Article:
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Oct 13, 2006 10:56 AM

Making Kimchi: Has anyone used Dried Anaheim/New Mexico chilis? Grinding methods?

1) My local Asian market surprisingly doesn't carry the ground korean chili (variety unknown). Anaheim/New Mexican have a nice mild heat, and they are everywhere in Latino markets. What do you think?

2) Also curious if toasting before grinding is necessary or even wanted for kimchi.

3) Going to try to use the Kitchen Aid Meat Grinder to get shorn flakes instead of blender powder. Has anyone tried this?

4) I was gazing at the post hole digger the other day, and remembered all those little tops of kimchi pots sticking out of the ground in Korea. Has anyone buried it successfully?

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  1. I've made kimchee before, and if you want it to taste like kimchee, you'll need to get Korean chili powder. While you could technically make it with other kinds it just won't taste right. You might want to try finding it online.

    I just found this substitution in a recipe, but it kinda scares me "Korean chili powder is available from Asian specialty stores or may be replaced with 1 teaspoon each of cayenne pepper and sweet paprika for each teaspoon of chili powder".

    No need to bury it. It will still ferment just fine in the fridge. Koreans originally buried them because they didn't have any other methods available. Also, I've found that I preferred the fresher taste of new kimchi vs. a really long ferment, so there's another reason to keep an eye on it in the fridge.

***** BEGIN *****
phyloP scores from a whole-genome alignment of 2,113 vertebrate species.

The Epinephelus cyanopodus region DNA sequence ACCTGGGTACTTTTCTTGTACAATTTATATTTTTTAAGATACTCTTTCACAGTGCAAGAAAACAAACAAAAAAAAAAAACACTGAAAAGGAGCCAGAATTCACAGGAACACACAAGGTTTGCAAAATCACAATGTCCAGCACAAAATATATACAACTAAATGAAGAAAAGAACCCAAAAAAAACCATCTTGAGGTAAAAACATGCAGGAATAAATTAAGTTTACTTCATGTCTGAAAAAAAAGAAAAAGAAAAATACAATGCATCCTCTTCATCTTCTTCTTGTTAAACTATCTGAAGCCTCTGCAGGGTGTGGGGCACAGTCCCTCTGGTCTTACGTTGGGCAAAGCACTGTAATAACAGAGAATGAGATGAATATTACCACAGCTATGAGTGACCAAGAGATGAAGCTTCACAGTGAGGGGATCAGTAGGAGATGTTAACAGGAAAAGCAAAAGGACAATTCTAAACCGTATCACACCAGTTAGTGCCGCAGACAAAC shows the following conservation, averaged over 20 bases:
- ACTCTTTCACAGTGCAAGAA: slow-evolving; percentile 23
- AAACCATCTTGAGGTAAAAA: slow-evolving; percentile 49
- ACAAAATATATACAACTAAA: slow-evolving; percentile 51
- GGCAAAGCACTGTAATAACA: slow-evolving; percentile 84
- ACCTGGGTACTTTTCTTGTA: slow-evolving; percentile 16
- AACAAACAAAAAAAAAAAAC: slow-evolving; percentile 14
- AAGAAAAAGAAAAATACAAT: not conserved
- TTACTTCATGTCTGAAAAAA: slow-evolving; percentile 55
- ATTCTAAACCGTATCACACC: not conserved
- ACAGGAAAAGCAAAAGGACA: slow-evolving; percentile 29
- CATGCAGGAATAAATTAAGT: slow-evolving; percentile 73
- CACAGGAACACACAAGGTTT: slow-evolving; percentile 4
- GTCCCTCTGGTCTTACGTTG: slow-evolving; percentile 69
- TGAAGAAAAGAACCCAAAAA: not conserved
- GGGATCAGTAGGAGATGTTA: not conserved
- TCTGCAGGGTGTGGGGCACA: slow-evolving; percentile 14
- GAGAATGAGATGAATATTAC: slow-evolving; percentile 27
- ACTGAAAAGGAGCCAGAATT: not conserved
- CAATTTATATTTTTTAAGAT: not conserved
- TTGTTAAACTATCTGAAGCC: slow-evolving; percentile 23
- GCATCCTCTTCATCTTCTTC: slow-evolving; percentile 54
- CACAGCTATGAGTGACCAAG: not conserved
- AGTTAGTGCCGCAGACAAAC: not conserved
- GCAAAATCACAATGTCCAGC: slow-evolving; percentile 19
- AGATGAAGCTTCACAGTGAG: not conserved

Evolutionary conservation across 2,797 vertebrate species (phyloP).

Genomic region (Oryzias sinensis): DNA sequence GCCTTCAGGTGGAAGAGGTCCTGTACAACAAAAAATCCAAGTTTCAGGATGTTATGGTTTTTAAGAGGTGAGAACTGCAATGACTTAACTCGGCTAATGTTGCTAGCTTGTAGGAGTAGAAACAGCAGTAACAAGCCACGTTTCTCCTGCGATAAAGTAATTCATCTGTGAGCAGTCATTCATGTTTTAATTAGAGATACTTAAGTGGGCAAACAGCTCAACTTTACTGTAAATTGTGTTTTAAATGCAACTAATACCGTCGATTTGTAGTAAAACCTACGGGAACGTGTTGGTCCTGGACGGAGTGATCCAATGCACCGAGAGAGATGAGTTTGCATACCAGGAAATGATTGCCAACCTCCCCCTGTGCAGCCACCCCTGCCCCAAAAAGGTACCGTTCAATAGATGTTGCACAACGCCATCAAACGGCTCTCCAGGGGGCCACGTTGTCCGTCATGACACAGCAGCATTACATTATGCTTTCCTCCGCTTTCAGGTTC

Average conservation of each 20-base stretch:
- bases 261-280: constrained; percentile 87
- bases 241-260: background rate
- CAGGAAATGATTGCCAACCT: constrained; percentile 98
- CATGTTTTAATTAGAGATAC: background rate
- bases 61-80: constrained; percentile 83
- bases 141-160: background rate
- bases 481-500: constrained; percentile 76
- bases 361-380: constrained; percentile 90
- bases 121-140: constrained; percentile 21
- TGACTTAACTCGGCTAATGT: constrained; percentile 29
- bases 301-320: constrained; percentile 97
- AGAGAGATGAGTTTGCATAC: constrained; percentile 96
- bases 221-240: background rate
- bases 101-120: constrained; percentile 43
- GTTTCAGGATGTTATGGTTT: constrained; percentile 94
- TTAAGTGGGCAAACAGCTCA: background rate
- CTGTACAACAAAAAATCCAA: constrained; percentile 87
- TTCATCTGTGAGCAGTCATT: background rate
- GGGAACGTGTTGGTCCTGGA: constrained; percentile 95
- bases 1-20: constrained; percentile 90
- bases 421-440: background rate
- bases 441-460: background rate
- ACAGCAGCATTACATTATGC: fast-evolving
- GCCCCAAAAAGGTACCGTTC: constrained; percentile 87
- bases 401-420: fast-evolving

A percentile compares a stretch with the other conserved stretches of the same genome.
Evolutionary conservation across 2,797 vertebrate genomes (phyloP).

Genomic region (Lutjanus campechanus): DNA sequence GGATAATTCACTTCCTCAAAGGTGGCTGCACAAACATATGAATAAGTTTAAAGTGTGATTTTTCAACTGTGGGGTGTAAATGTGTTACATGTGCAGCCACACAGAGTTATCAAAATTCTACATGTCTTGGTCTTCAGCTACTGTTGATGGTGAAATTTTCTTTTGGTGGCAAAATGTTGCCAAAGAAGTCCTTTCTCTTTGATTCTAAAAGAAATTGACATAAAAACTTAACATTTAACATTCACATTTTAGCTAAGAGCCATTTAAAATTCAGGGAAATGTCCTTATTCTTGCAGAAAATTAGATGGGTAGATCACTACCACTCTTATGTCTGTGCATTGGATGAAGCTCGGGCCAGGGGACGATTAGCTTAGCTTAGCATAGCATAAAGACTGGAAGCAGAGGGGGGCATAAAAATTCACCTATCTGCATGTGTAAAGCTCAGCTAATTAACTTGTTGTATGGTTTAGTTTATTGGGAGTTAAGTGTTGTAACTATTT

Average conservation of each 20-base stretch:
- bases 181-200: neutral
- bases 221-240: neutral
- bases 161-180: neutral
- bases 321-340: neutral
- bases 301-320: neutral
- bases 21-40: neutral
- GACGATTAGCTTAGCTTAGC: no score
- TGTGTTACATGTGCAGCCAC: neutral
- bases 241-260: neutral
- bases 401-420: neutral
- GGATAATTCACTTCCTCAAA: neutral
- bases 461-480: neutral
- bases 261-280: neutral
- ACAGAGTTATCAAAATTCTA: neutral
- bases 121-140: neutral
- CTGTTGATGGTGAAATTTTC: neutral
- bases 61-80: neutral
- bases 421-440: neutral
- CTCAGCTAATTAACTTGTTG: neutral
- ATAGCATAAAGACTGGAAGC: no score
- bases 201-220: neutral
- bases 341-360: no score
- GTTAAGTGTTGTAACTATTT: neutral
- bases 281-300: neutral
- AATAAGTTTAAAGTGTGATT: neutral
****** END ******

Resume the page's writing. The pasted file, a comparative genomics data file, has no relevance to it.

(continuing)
Good luck.

    1. i would agree that the korean pepper will prob get you closer to what we usually associate with kimchee, but cmon, any chile WILL work. anyway, i love kimchee and am entirely excited to hear how your work turns out. please let us now about ingredients and length of fermentation, etc.
      are you using vinegar? i think the use of vinegar is very much a modernday shortcut that should prob be avoided. oldskool recipes usually have no vinegar and no sugar for sure. theyre usually just cabbage (or any veg i guess), chile, salt, and maybe some fish sauve type liquid. any info is appreciated.

      by the way, my preferred brand is Sanja's. i can find it in most health food/small foodshops here in NYC. what do you like?

      1. I suggest that you wait until you have the correct pepper. Without it, your kimchi is just not going to turn out well. Here's a link to a souce online.

        And you don't need a kimchi refrigerator, unless you're making a huge quantity. Just put it in your regular refrigerator.

        Let us know how it turns out!

        1. One trick I learned while making it in the past is (since you don't want to put a lid on the container during fermentation) once your jar is full, fill a zip loc bag mostly full of water and nestle it in the mouth of the jar on top of everything. It'll keep the kimchi submerged, pretty much seal the top, but still let out air and pressure as the kimchi does its thing.

          1. I know the Korean pepper is hard to find*, but it really does make a difference, IMO. I would probably sub anchos and NOT roast them.

            I ferment mine in the basement, not in the fridge.

            * if you live anywhere close to Boston, they carry it at the Super 88.